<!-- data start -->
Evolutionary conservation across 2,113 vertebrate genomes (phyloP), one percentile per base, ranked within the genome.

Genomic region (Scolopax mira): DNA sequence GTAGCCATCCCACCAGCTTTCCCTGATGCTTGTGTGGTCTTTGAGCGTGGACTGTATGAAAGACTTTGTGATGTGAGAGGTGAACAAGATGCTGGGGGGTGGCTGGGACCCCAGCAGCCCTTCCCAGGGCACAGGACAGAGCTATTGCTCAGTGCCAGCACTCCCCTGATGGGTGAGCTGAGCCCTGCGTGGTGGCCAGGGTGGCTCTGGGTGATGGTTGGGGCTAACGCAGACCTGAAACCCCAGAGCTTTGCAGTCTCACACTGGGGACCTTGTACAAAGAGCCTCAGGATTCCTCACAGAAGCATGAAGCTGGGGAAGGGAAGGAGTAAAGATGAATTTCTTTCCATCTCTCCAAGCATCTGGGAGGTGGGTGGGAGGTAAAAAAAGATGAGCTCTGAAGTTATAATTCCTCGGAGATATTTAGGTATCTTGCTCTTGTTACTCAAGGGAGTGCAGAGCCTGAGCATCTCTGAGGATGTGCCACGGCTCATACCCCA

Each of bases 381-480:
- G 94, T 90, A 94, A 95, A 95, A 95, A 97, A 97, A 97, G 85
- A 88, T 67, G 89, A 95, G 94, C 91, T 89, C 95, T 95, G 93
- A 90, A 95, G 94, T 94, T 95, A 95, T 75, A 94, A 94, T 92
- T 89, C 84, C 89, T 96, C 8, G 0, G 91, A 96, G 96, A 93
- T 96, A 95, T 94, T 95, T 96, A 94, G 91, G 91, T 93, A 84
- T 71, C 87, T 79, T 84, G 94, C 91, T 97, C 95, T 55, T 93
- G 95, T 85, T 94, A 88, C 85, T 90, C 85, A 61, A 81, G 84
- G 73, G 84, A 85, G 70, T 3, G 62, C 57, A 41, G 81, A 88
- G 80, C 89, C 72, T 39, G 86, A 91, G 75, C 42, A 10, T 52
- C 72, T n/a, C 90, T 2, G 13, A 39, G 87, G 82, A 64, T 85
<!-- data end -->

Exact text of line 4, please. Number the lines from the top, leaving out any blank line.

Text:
- G 94, T 90, A 94, A 95, A 95, A 95, A 97, A 97, A 97, G 85